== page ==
Lockdown lingo: Betsy Sneller featured in Daily Telegraph story

Source: https://lowellsfirstlook.com/top-10-things-to-do-while-on-coronacation/

Incoming co-director of the lab, Dr. Betsy Sneller, was quoted in this story published May 11, 2020 in The Daily Telegraph, a Sydney-based Australian newspaper. Titled Do you know your lockdown lingo? Test yourself, the piece explores “coronavirus slang” like coronacation, covidiot and social distancing. But why should the pandemic have introduced new words and phrases to the English language?

“Part of the reason for this is that people’s patterns of interactions change drastically and this changes language,” [Sneller] said. She pointed to previous social upheaval caused by wars, mass migrations, disasters and plagues that also made a mark on our language. “The Dutch had a history of ‘pox’-related insults thought to date back to the Black Death.”

Welcome to Betsy Sneller!

The Linguistics program at Michigan State University has hired a new Assistant Professor of sociolinguistics, Dr. Betsy Sneller. Welcome, Betsy!

Betsy’s research seeks to understand the mechanisms of language variation and language change. She’s especially interested in children’s acquisition of phonological variation, including its sociolinguistic patterns, and more generally in how individuals mentally represent and reproduce phonological changes occurring in their speech communities. Her work has employed an unusually broad range of methods, from ethnography to experiments to computational modeling. She has published multiple times in Language Variation and Change, as well as in Language Dynamics and Change and Cognition.

Betsy Sneller

Betsy received her PhD in Linguistics from the University of Pennsylvania in 2018. Her primary advisor was William Labov, and her committee members included Meredith Tamminga and Josef Fruehwald. During her time at Penn, Betsy also collaborated and co-published with Gareth Roberts and Charles Yang, among others. For the last two years, Betsy has been a post-doctoral scholar in Elissa Newport‘s Learning and Development Lab at Georgetown University. She will join Michigan State University in August 2020.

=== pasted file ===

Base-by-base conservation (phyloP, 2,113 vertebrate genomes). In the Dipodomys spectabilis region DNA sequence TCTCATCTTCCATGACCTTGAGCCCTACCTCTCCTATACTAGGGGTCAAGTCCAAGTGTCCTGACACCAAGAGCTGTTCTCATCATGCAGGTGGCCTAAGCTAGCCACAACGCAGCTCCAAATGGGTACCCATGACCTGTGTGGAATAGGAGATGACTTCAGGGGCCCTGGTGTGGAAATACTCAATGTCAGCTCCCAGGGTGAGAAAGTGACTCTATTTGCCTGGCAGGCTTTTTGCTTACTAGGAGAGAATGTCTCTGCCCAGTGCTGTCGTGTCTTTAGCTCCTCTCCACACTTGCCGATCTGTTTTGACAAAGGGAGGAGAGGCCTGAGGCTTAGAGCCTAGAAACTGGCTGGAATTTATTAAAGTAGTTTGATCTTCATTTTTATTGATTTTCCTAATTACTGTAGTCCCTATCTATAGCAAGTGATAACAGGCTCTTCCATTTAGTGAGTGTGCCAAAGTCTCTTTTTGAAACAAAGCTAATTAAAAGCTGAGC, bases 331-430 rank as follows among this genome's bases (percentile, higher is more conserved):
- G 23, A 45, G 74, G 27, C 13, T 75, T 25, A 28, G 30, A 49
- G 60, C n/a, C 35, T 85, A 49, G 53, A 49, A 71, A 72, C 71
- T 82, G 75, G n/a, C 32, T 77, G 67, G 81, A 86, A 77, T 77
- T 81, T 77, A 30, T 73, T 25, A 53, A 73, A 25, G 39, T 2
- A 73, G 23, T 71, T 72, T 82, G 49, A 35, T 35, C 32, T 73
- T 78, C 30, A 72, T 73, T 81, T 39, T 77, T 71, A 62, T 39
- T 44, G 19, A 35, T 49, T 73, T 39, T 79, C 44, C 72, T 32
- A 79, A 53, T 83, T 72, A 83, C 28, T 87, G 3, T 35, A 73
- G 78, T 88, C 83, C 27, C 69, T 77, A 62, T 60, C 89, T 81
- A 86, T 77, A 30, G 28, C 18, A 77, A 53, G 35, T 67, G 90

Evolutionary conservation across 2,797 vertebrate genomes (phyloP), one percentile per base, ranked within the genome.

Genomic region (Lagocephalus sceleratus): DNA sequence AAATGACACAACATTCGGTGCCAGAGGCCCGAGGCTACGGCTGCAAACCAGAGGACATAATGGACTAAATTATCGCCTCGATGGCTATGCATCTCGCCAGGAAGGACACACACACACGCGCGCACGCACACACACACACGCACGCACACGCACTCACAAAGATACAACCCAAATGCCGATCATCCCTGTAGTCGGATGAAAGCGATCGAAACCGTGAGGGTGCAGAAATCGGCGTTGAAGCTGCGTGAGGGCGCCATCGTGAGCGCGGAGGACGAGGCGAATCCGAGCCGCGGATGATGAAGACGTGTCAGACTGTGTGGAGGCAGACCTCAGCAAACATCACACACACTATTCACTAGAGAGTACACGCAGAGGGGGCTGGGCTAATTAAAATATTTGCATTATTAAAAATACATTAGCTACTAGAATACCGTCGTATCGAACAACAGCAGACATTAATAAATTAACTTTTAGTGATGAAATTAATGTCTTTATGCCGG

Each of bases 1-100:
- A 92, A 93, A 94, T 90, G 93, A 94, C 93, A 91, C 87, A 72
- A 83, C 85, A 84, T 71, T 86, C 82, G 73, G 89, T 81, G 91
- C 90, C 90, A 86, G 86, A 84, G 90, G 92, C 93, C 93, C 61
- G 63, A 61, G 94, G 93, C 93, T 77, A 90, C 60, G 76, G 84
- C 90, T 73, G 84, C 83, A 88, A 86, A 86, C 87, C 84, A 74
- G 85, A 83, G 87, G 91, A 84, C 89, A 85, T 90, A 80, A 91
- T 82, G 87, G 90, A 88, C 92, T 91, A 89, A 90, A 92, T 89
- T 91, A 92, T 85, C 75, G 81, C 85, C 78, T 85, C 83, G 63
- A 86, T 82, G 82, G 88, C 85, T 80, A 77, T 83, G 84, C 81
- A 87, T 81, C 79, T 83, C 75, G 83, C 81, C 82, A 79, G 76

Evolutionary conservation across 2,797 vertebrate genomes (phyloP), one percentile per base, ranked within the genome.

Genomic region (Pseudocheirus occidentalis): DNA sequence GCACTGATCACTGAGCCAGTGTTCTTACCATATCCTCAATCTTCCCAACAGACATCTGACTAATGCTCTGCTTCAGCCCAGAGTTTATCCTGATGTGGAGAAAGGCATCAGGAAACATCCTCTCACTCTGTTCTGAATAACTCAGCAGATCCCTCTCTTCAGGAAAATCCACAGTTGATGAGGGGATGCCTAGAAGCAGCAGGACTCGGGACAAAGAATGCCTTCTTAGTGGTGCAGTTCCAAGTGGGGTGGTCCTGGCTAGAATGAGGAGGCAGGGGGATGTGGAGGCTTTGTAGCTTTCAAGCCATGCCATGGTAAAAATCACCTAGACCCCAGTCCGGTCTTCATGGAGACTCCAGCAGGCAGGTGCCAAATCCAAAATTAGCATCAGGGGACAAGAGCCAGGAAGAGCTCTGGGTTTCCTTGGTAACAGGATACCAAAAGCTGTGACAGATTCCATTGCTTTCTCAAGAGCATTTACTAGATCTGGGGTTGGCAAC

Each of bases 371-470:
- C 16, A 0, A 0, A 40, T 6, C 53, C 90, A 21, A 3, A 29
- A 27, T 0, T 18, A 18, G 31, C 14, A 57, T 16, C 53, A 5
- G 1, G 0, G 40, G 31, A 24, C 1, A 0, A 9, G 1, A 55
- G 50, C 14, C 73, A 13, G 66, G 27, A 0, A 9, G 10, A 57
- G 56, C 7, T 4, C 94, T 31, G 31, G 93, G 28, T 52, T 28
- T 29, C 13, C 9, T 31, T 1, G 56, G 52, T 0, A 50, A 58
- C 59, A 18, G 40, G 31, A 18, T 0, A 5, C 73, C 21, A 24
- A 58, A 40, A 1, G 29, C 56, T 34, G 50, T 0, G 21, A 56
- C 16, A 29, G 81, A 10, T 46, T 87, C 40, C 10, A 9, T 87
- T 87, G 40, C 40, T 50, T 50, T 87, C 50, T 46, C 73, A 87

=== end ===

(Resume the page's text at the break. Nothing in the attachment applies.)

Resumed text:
A native of Holland, MI, Betsy is looking forward to collecting and analyzing speech data in her home state. Her MA thesis (2012, University of Essex), was titled “Aw man! The effect of hometown affiliation on NCS shifting in Holland, Michigan”. Betsy then carried out ethnographic, corpus and experimental research in Philadelphia. Some of the publications resulting from this effort include “Phonological rule spreading across hostile lines” (just published in Language Variation and Change) and “Competing systems in Philadelphia phonology” (also in LVC, with William Labov and other co-authors). With Gareth Roberts, Betsy has conducted artificial language learning experiments to test sociolinguistic predictions (“Why some behaviors spread while others don’t“), and she has continued to use this paradigm with children in her Georgetown-based research.

We look forward to welcoming Betsy to the Sociolinguistics Lab later this year!

Chapter on Lansing sound change in Low Back Merger Shift book

Some of the lab’s ongoing research into sound change in the Lansing area has been published as a chapter in The Low Back Merger Shift: Uniting the Canadian Vowel Shift, the California Vowel Shift, and Short Front Vowel Shifts across North America, edited by Kara Becker. Our chapter is titled “A tale of two shifts: Movement toward the Low Back Merger Shift in Lansing, Michigan“, and it’s authored by Monica Nesbitt, Suzanne Evans Wagner and Alexander Mason.  We provide a preliminary sketch of the advance of the Low Back Merger Shift (what we have previously called the ‘Elsewhere Shift’ in other work) among Lansing speakers born in the 1900s through the 1990s. 

MSU people in the new Penn Working Papers

In time for NWAV 47, the selected papers from NWAV 46 have just been released. Edited by Jordan Kodner and Lacey Wade, University of Pennsylvania Working Papers in Linguistics 24.2: Selected Papers from NWAV 46 includes articles by MSU researchers Monica Nesbitt, Suzanne Evans Wagner and Sayako Uehara:

Both papers explore the sound change in progress we’re observing in Michigan from the Northern Cities Shift to a new vowel system that has various names in the literature, including the Elsewhere Shift, the Low Back Merger Shift and the Third Dialect. 

Congratulations to NWAV 47 Presenters!

The Sociolinguistics lab will be sending many projects to the 47th Annual NWAV Conference at New York University in New York City from October 18-21, 2018, including several talks! Congratulations to Silvina Bongiovanni, Monica Nesbitt, Matt Savage, and Alex Mason for getting accepted!

There will be practice talks in the weeks leading up to the conference, and all are invited to attend lab meetings to learn more and/or provide feedback!

Please see the Sociolinguistics lab calendar for specific dates of each practice talk! 

  • TRAP: The loss of tensing in Michigan (Monica Nesbitt)
  • Style & attitude: The social evaluation of the BET vowel (Matt Savage & Alex Mason)
  • On the relationship between vowel nasalization and nasal weakening: Evidence from a Caribbean and non-Caribbean dialect of Spanish (Silvina Bongiovanni)
  • It’s a TRAP!: The trigger for the Elsewhere Shift in Lansing, Michigan (Alex Mason)
  • Attitudes toward TRAP in Michigan (Monica Nesbitt)
  • “It’s an American Symbol!”: Non-native speakers’ take on remarkable LIKE (Irina Zaykovskaya) – Practice Talk: October 5, 2018; Wells Hall B243; 12:30pm-3:00pm via Skype